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Surgical Procedure

We resected the keloid completely, the third web was reconstructed with a plantar-based rectangular flap, and the lateral toe defects were covered with full-thickness skin grafts from the abdomen. The postoperative course was uneventful. The skin grafts were all successful, and the wound healed completely by postoperative day 11. On the 20th day after the operation, compression treatment with a sponge (Reston, 3M Co. Ltd., Tokyo, Japan) was started.

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Postoperative Course

The margin of the skin graft became red and hard 2 months later. Although a steroid patch was applied at that time, the keloid recurred (Fig. 3). We then injected triamcinolone acetonide into the recurrent keloid 5 times (4 mg per injection) during the 16 months after the operation. The keloid was cured completely by 2 years after the operation. After that, no recurrence has been detected for 1 year, without additional treatment (Fig. 4).

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We experienced the large keloid of the toe that was cured completely with surgical treatment, followed by triamcinolone acetonide injection. Keloid formation on the toes and fingers is rare, and so far only 21 cases in 8 reports have been reported.1–8 Therefore, we first suspected that the patient had a fibrous tumor, such as infantile digital fibromatosis. Fibromatosis is a benign fibroblastic tumor, and there are 2 main types that occur in infancy and childhood. The first type is similar to the adult lesions, which consist of nodular fasciitis, palmar fibromatosis, and abdominal fibromatosis, and the second type is specific to infancy and childhood, and we suspected that our case might represent one of the latter cases. However, the mass was finally diagnosed as a keloid based on the pathological findings.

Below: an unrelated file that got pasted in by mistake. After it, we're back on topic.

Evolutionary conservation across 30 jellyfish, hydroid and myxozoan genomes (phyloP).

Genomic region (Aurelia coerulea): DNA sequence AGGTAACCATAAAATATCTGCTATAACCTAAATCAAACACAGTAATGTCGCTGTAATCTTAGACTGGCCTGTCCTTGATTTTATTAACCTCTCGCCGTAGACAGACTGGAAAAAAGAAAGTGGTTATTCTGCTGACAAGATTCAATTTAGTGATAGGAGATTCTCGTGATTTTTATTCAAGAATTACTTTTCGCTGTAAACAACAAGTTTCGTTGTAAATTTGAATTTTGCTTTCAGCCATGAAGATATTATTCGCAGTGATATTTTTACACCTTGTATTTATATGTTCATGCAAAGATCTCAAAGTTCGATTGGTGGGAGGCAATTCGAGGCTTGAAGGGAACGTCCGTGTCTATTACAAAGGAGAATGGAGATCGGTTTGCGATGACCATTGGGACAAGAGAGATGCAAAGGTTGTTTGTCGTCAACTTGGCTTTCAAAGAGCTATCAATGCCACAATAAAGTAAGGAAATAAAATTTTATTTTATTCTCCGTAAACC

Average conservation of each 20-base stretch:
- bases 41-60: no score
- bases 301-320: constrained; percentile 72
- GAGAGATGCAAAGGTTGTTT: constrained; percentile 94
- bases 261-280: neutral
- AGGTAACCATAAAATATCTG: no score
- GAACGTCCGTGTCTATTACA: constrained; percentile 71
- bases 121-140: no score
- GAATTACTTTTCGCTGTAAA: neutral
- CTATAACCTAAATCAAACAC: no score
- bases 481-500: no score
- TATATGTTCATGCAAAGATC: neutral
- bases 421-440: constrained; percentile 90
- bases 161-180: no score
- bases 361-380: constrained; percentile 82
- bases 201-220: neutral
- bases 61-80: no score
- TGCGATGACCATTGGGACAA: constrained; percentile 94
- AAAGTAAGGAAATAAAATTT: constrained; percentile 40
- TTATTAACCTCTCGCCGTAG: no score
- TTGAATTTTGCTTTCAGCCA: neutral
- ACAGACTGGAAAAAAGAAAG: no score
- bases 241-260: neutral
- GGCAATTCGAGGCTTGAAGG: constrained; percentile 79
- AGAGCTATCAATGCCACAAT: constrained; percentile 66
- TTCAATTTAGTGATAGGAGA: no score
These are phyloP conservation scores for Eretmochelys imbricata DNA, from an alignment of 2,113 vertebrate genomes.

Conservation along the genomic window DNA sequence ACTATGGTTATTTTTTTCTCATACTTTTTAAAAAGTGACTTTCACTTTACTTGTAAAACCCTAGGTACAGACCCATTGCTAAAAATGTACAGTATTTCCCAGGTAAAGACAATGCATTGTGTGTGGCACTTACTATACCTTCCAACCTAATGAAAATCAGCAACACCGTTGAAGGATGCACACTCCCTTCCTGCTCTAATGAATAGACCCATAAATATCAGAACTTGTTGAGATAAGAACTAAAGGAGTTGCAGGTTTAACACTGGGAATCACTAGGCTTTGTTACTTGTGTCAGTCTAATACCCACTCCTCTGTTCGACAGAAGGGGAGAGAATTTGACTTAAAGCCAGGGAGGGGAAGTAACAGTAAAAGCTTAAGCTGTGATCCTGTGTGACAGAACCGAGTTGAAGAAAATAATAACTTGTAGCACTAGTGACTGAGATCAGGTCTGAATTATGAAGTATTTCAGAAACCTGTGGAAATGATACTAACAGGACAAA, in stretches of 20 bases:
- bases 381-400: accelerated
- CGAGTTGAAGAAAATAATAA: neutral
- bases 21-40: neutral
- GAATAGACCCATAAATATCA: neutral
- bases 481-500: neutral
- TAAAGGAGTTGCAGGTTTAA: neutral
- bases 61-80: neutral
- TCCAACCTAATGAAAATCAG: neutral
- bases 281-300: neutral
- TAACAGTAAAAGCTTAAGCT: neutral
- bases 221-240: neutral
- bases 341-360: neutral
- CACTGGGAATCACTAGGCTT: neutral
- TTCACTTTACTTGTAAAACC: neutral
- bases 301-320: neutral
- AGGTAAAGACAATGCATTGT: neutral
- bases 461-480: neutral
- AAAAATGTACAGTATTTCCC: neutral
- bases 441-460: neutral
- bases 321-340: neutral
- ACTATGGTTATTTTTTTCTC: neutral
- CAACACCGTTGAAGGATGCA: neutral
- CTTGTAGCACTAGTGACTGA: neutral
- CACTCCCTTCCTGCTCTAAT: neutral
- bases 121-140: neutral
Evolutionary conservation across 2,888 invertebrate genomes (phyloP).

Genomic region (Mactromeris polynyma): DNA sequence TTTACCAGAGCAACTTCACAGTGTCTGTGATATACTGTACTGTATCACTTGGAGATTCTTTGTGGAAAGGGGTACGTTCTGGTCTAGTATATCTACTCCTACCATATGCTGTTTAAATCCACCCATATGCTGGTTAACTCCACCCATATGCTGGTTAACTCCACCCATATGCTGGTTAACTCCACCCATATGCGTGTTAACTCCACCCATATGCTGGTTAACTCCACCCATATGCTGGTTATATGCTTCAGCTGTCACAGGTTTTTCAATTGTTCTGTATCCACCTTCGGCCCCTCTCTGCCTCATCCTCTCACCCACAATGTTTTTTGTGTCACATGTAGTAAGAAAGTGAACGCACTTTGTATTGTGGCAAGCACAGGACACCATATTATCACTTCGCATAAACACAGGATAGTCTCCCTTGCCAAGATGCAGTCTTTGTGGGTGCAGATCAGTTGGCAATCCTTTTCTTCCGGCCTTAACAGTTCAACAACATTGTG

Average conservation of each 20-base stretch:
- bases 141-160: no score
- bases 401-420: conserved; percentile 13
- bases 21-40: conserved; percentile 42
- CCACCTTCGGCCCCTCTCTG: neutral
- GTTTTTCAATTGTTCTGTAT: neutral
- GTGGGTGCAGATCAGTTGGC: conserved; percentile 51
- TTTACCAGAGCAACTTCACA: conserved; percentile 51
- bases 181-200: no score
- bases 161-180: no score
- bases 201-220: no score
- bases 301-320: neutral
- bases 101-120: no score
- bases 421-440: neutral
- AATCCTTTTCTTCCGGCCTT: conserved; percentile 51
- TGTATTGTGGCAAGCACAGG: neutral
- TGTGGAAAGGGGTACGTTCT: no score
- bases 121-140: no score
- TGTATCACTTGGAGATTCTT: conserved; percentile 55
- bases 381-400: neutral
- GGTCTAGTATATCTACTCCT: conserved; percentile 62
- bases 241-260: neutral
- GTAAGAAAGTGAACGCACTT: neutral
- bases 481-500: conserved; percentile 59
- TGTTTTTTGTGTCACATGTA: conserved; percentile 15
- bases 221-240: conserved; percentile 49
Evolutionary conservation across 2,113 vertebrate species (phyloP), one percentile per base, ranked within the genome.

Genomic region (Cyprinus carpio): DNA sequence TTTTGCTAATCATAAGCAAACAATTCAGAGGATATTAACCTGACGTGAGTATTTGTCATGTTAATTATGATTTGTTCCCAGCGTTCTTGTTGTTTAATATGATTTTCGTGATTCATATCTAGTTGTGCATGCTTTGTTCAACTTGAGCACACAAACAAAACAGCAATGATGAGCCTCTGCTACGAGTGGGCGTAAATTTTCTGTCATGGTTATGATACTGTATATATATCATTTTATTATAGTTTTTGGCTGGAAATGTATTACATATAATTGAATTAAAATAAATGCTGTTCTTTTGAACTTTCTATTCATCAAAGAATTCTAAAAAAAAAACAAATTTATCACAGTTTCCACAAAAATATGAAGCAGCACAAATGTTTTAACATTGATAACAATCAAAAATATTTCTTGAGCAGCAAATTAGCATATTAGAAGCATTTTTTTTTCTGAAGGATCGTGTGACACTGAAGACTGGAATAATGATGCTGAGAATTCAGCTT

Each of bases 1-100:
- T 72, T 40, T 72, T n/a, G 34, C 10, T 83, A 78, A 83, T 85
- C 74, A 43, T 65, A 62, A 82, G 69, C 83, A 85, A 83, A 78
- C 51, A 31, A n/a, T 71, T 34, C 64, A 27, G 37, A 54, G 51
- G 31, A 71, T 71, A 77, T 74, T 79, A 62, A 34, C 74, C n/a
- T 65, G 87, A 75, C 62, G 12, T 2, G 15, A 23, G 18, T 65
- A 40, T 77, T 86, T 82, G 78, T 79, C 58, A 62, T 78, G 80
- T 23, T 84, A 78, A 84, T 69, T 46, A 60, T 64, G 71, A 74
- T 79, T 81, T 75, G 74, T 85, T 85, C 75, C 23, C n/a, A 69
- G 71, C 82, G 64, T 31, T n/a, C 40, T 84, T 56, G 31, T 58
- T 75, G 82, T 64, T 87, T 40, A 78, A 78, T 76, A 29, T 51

Keloid formation after the reconstruction of syndactyly might be associated with macrodactyly and Proteus syndrome. Muzaffar et al5 reported that 8 patients developed keloids out of total of 1008 syndactyly operations on 681 patients, and 7 of these 8 patients had the macrodactyly. Moreover, 2 of the 7 patients had Proteus syndrome, which is characterized by partial gigantism of the hands and/or feet, with overgrowth of fatty tissue, pigmented nevi, hemihypertrophy, subcutaneous tumors, skull anomalies, accelerated growth, and visceral anomalies. Our case did not show either macrodactyly or partial gigantism.

Various treatments for keloids have been described. We have previously treated keloids using surgical excision and postoperative irradiation as a standard treatment9; however, the radiosensitivity of the children is so high that hypoplasia following foot irradiation is inevitable. Therefore, intralesional steroid injections were substituted for radiation treatment as an additional postoperative treatment in the present case. Finally, 5 injections of triamcinolone acetonide over a period of 16 months brought about a complete cure. Onwukwe9 reported the successful outcomes of using methotrexate in the treatment of keloids. Low-dose methotrexate is widely used for rheumatoid arthritis and is used in both adults and children. However, as the keloid in our patient was a local disease, we elected to use a local application to minimize the systemic effects.

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We experienced a case of toe keloid that developed after the web release operation for syndactyly, which was cured completely by surgical excision and a skin graft, combined with intralesional steroid injections.